The wort is fully transferred, so now I fill the carboy to the one-gallon mark with fresh filtered water.
The contents of the yeast packet go into the carboy and I insert the rubber stopper.
Now, I dip my hands into the sanitizer water…
… cover the hole in the rubber stopper with my thumb, and shake the carboy for over a minute to fully mix and oxygenate the yeast.
To avoid overflow during fermentation, I put the tubing into the rubber stopper and the other end into a half-full tumbler of water.
I transfer the carboy, tubing, and tumbler into the original Craft-A-Brew box and place it on the floor in a cool, dark place on my side of the bed for two weeks.
The nocturnal serenade of the fermentation process sounds like it’s a drizzly night outside and we have a leak in our trailer. Regardless, we sleep like babes.
A few days and nights pass before I fill the airlock halfway with water and insert it into the rubber stopper.
Four days later, I add a packet of hops.
Ten days later and three-hundred miles north, I add a second packet of hops and start to work on the bottle label.
Fourteen days after brewing, it’s time to bottle and carbonate.
Ours is a glass-free rig. It’s hard to bottle beer without glass bottles. So, I came up with an ingenious plan. Beer run! Whew! Close one.
While Carmen sleeps it off, I rinse the empties in warm water.
Next, I sanitize the bottles, the racking cane, the tubing, and a spoon.
As the sanitized items drain on paper towels…
I fill our stock pot with 1.5 cups of filtered water and exactly 2 tablespoons of granulated sugar. The sugar is food for the yeast, so it carbonates my beer.
Over a medium-high fire, I stir until the sugar is dissolved. Then boil for 5 minutes, and let cool.
I clean and fill the sink with fresh filtered water and submerge the tubing with the clamp open to completely fill the tubing.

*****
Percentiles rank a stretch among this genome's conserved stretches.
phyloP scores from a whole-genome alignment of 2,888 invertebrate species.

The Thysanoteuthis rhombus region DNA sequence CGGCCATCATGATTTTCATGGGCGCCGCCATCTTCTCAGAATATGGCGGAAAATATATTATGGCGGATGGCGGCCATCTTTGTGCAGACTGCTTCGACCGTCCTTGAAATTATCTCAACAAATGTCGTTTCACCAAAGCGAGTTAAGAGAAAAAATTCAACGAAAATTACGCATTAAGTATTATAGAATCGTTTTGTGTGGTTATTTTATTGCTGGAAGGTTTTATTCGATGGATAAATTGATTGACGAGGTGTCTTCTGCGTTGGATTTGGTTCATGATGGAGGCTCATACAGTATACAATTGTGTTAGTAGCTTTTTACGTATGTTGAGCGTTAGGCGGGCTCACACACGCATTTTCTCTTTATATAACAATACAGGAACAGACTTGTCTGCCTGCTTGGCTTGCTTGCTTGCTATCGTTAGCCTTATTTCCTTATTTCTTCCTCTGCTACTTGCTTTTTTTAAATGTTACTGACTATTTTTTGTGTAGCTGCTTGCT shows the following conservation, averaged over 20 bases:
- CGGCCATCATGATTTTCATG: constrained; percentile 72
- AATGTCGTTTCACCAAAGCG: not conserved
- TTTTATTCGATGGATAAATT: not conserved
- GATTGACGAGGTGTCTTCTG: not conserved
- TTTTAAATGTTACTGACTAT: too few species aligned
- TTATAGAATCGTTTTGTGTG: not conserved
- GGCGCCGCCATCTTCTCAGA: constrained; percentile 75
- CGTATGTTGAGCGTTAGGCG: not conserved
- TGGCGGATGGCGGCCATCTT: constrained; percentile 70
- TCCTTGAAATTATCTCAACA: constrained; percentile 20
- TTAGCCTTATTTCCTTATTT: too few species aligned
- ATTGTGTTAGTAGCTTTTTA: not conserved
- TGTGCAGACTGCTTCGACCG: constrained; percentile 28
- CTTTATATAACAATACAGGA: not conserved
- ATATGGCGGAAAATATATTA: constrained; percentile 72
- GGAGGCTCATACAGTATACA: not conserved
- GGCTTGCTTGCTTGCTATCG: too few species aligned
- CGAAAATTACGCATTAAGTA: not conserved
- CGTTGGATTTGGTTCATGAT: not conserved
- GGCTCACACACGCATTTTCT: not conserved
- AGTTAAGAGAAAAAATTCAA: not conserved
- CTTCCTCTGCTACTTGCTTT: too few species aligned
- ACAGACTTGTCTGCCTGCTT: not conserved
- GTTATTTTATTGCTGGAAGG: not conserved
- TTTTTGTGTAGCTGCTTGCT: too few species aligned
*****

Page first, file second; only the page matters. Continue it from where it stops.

With one clamp on the end of the tubing, I attach the racking cane to the other.
Then, insert the racking cane into the rubber stopper, keeping the end far away from the sediment on the bottom of the carboy.
I release the clamp and drain out the water used to prime the tubing, then clamp again.
In this way, I transfer all the beer from the carboy into the pot of sugar-water.
Using the sanitized spoon, I gently mix the beer together with the sugar-water.
Again, I clean and prime the tubing
and set the sanitized bottles below the level of the pot.
Carmen holds the tube inside the beer and I fill each bottle slightly higher than the start of the neck.
After capping, the carbonation process takes two weeks.
We’ll be in southern Oregon by then.
The first batch is such a joy, mystery and distraction. You know how it is. We’ll never take this many photos of the next one which will probably be even better … maybe a good, honest stout or a black IPA.
One question for Craft-A-Brew… Do we need a prescription to do this in Utah?
UPDATE – May 20, 2018
It’s been 2 weeks and 739 miles since we bottled our beer and tasting time arrived two days ago when were are Vinnie’s Northbay Airstream repair. This update finds us in Clarksburg near Sacramento at Julietta Winery – not Oregon as we predicted. There’s a reason why The World Turtle inspired our LIB brew logo.
So, what ritual should we use for our first LIB brew?
First, a little story:
This year, we had our DNA analyzed through “23 And Me” and discovered that we’re nothing exotic – just common pale brews of northern European ancestry – but we were thrilled to confirm that our maternal Mississippi lines are not connected (whew … close one!) Funny thing though, our DNA stories do intersect in the 1700’s with a famous marriage…
So, as King and Queen Of the Road (at least for a day) we hope our finish is better than theirs and offer the LIB toast …
With “Live riveté!” We crack open our first bottle of homebrew.